|Publication number||US5474132 A|
|Application number||US 08/234,530|
|Publication date||Dec 12, 1995|
|Filing date||Apr 28, 1994|
|Priority date||Apr 28, 1994|
|Publication number||08234530, 234530, US 5474132 A, US 5474132A, US-A-5474132, US5474132 A, US5474132A|
|Inventors||William P. Gallagher|
|Original Assignee||Westinghouse Electric Corporation|
|Export Citation||BiBTeX, EndNote, RefMan|
|Patent Citations (8), Referenced by (26), Classifications (9), Legal Events (7)|
|External Links: USPTO, USPTO Assignment, Espacenet|
1. Field of the Invention
The invention in general relates to the field of offshore oil production, and more particularly to a marine riser with an improved liner.
2. Description of Related Art
A typical marine riser is a cylindrical steel pipe or column which is located vertically between the ocean bottom and a drilling vessel at the surface. The riser system is made up of a plurality of sections or joints connected end to end in a string between the surface and the borehole.
In the drilling of a production well, a drill pipe having a drill bit at its end rotates internally within the riser and carries drilling fluid to the drill bit to lubricate the bit, to remove the cuttings from the borehole and to protect the walls of the hole until cased. The riser provides for the return of the drilling fluids back to the supply on the drilling vessel.
Drilling risers used to date are medium strength steel whose weight provides heavy loadings for the drill platform with the loading increasing as the depth of the ocean increases, eventually reaching a practical limit. Various modifications such as the use of flotation devices have been used to extend this depth with a consequent economic penalty in the drilling operation.
The use of lighter weight materials such as titanium or composites for drilling risers would significantly decrease the deck weight of the riser system, would allow for the storage of a greater number of riser sections and would extend the allowable drilling depths for offshore oil production. One such light-weight riser is described and claimed in U.S. Pat. No. 5,439,323. (W.E. 57,706 filed Jul. 9, 1993, Ser. No. 08/089,724)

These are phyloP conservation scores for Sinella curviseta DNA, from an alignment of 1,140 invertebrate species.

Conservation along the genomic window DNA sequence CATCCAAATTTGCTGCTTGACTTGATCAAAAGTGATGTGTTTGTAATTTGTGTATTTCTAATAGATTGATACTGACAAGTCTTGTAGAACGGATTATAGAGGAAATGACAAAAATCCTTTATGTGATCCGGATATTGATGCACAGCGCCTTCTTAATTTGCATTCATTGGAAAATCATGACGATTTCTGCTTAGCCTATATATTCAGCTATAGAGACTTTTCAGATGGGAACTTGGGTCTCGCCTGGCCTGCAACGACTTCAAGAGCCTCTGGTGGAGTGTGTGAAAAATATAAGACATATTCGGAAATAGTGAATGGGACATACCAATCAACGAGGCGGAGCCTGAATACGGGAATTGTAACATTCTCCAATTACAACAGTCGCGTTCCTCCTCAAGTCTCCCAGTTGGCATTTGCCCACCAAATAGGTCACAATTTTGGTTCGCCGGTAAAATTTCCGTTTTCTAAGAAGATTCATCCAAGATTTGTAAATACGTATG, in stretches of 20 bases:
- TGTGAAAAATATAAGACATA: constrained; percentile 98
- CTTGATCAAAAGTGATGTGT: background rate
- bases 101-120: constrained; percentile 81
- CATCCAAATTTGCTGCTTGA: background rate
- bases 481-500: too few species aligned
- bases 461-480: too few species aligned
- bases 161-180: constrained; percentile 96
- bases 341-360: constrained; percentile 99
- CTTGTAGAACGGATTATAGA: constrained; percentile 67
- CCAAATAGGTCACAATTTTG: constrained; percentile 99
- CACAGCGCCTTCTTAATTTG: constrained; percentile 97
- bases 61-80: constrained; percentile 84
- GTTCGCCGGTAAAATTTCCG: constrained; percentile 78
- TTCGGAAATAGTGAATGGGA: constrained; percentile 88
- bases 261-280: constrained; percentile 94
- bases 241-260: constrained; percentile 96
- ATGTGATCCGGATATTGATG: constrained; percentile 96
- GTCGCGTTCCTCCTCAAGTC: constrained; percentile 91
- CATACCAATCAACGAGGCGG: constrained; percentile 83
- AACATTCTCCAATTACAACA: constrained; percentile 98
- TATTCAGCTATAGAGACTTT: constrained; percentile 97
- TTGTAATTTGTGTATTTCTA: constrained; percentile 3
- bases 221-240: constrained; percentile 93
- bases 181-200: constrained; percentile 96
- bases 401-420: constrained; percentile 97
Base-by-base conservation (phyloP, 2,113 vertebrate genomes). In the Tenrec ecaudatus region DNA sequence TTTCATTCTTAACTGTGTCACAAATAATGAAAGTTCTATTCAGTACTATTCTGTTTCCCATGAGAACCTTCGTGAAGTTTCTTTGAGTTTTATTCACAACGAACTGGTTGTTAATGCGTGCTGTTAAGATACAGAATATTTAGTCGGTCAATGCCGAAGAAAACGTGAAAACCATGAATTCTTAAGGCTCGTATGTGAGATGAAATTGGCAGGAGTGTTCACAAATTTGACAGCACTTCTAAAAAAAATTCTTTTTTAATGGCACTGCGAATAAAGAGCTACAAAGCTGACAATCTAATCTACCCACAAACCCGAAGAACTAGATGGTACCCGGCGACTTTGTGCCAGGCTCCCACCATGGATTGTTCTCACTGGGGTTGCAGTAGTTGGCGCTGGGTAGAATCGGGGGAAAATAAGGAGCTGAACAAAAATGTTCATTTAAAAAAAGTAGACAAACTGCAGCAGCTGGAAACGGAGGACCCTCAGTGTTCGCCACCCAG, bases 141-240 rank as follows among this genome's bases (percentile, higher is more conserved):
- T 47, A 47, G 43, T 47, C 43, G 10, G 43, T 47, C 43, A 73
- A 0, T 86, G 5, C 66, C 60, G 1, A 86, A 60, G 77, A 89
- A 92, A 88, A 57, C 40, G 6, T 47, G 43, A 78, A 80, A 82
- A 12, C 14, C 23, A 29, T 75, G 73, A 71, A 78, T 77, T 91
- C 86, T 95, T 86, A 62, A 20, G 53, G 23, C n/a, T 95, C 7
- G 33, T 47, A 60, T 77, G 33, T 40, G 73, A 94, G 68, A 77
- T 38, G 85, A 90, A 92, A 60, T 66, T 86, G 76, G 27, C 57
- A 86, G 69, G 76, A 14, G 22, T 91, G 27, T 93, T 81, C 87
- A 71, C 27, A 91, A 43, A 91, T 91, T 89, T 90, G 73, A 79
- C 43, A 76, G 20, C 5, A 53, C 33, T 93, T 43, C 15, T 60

Extensive use of light-weight composites for marine risers has not been accomplished because of the susceptibility of these light-weight materials to a reduction in strength due to high temperature, chemical corrosives and abrasive contaminants in the drilling fluid, and the wear produced by the rotating drill pipe coming into contact with the riser.
The present invention provides for a solution so as to enable economic use of light-weight materials such as titanium or composites for marine risers.
The improved marine riser of the present invention includes a light-weight elongated cylindrical shell having a strength-to-weight ratio greater than steel. A liner is disposed on the inner surface of the shell and is selected from the group consisting of i) an elastomer of nitrile rubber, fluorinated rubber or chlorosulfonated polyethylene; ii) aromatic amine cured epoxy resins with an added styrene curing system; iii) steel or titanium alloys; iv) electroless nickel coating.
Various ones of these coatings maybe reinforced, and various coatings may be provided with particulate matter to provide lubrication to rubbing surfaces and to increase abrasion resistance.
FIG. 1 is an overall diagrammatic elevational view of a drilling platform and riser system;
FIG. 2 is a view, partially in section, of a drill string with a drill bit relative to a riser and borehole;
FIG. 3 is a view, with a portion broken away, of a light-weight riser section which may be utilized in the present invention;
FIGS. 4A-4C are cross sectional views through the riser section wall, illustrating three types of liners of a first embodiment;
FIG. 5 is a cross sectional view through the riser section wall illustrating another type of liner of a second embodiment; and
FIGS. 6A and 6B are cross sectional views through a riser section wall illustrating two types of liners of a third embodiment.